Following the success of its nationwide citizens' audit of education (ASER, see here and here), the NGO Pratham has now initiated a similar effort to understand the status of human development in several other social sectors. Known as PAHELI (People's Audit of Health, Education and Livelihoods), it is a rapid assessment of the prevailing status of human development in a district, and covers four major sectors: life and livelihoods, water and sanitation, mother and child health, and education and literacy. The design and execution of PAHELI were carried out by Pratham and its PAHELI district partners. The exercise was supported by the United Nations Development Programme, with participation from UNICEF.
Underlying the PAHELI experiment was the desire to bring the Millennium Development Goals down to the village level. How can one take the MDGs and bring them to the local level so that ordinary citizens can begin to understand how far their locality has come on these goals and how far there is still to go?
The PAHELI exercise was carried out in states that have prepared official state-level Human Development Reports (HDRs). The aim of the official HDRs is to highlight the status of human development across and within states, and ensure adequate planning and resources for basic sectors like adult literacy, children's education, health, livelihoods and poverty reduction. The district is increasingly becoming an important unit for planning, budgeting, decision-making and implementation for development. Recognising this, some states have also followed up their state-level HDRs with district-level HDRs. These are particularly important for low Human Development Index districts. The district-level HDRs by and large rely on secondary data from different government departments and other sources.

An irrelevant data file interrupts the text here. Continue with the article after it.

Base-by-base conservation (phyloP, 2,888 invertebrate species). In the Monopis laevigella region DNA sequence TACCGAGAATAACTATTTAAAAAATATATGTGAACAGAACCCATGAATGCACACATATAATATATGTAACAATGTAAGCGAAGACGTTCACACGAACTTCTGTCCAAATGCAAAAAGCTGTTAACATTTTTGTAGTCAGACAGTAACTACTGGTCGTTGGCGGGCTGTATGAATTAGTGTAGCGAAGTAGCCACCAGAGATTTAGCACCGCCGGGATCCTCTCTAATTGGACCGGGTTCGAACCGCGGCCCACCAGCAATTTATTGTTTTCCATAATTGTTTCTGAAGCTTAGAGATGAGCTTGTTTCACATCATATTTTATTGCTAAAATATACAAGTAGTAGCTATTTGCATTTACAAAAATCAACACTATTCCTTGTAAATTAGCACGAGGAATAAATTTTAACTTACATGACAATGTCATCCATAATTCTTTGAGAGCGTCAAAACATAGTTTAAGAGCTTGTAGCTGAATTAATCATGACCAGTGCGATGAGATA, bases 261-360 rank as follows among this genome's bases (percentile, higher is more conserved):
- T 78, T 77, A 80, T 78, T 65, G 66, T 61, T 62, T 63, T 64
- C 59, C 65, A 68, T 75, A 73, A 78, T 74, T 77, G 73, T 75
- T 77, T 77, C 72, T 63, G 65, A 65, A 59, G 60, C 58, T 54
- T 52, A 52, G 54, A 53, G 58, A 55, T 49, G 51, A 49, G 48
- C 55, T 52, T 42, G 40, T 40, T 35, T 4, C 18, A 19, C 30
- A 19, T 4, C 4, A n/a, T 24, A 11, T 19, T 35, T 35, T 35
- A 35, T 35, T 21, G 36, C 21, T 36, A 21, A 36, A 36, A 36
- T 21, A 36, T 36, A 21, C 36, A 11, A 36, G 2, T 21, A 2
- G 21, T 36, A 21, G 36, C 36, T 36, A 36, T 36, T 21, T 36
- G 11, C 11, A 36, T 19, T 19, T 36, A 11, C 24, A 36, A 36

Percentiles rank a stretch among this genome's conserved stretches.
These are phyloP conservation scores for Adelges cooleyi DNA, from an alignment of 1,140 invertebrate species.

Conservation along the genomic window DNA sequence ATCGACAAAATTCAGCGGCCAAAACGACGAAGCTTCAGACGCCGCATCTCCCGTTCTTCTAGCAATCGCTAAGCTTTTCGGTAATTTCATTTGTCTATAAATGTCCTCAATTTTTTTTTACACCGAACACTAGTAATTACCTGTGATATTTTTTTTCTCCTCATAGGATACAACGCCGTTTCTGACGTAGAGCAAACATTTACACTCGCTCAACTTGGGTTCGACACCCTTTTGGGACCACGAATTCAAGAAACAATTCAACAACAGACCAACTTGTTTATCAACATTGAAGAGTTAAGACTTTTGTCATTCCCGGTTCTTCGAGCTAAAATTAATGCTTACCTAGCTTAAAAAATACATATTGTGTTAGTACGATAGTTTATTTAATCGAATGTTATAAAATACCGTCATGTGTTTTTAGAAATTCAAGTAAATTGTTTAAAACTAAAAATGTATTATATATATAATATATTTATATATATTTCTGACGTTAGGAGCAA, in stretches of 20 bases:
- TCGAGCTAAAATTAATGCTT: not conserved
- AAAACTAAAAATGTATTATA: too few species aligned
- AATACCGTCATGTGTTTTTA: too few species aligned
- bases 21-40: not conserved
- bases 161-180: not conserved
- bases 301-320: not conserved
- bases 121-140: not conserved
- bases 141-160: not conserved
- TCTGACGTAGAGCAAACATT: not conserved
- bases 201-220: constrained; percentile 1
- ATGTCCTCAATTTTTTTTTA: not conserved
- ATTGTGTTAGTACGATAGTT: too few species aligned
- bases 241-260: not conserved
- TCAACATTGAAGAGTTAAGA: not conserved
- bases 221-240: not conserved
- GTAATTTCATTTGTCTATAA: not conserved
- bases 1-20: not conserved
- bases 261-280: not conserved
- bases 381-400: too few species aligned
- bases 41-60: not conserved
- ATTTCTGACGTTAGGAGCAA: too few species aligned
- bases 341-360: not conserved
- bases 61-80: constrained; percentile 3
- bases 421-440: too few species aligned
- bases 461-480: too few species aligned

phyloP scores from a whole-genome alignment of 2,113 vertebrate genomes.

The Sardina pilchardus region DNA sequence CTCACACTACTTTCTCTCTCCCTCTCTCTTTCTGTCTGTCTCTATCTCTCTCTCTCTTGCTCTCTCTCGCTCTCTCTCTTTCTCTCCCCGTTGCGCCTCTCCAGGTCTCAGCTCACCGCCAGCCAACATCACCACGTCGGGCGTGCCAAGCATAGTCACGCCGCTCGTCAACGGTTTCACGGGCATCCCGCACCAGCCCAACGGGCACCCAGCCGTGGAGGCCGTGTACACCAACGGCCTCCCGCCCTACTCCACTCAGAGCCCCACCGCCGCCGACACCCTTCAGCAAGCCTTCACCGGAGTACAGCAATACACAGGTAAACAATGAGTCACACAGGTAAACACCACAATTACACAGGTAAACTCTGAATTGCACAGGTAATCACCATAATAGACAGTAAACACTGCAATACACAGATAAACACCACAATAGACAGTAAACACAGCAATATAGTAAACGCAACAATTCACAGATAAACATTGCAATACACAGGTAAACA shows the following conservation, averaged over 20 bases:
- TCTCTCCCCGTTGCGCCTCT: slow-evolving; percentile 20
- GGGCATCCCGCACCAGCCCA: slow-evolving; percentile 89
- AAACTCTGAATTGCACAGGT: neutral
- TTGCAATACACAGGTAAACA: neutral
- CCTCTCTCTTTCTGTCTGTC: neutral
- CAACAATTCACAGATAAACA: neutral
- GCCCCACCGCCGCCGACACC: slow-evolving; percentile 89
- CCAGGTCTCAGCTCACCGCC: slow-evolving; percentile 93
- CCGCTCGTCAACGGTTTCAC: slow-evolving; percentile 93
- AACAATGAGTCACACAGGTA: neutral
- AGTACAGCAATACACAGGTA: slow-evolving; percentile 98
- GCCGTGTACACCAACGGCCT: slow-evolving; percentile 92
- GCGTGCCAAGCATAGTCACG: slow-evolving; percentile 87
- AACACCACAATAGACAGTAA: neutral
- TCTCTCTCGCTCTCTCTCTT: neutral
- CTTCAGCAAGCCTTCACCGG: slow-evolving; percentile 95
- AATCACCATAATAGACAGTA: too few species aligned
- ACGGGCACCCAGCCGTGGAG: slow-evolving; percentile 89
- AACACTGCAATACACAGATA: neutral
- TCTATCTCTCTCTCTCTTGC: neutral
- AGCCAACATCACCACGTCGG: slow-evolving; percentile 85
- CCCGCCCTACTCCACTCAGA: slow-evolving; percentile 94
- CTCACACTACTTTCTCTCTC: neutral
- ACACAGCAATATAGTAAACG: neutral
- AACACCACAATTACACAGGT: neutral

A poor and unhealthy nation
Global role, empty stomachs
Number crunching won't do
Progress by any other measure
Participation is the key
The most significant aim of participatory data collection is to help citizens draw nearer to the governance processes and administrative choices that determine the level of development around them. The intent of the Human Development Reports has been to put people at the centre to development, by emphasising that 'development is of the people, for the people'. In this context it is only appropriate that the exercise of generating the district report card should be done by people of that district itself and its use subsequently is most powerful at that level.
To facilitate this movement from top-down methods of planning and implementation towards more participatory processes for local engagement, many methods and mechanisms can be used. At the core of this transition is the development of local capacities to analyse local situations, to assess and understand human development gaps and needs, and to link them to available opportunities and resources. The PAHELI effort aims to do some of this. In this context, two basic questions come up:
Can a simple 'tool kit' be developed that can be used by ordinary people to understand the status of basic human development in their locality?
Can a simple set of processes be developed that can be used by citizens and local groups to generate their own information on the prevailing state of human development in their area?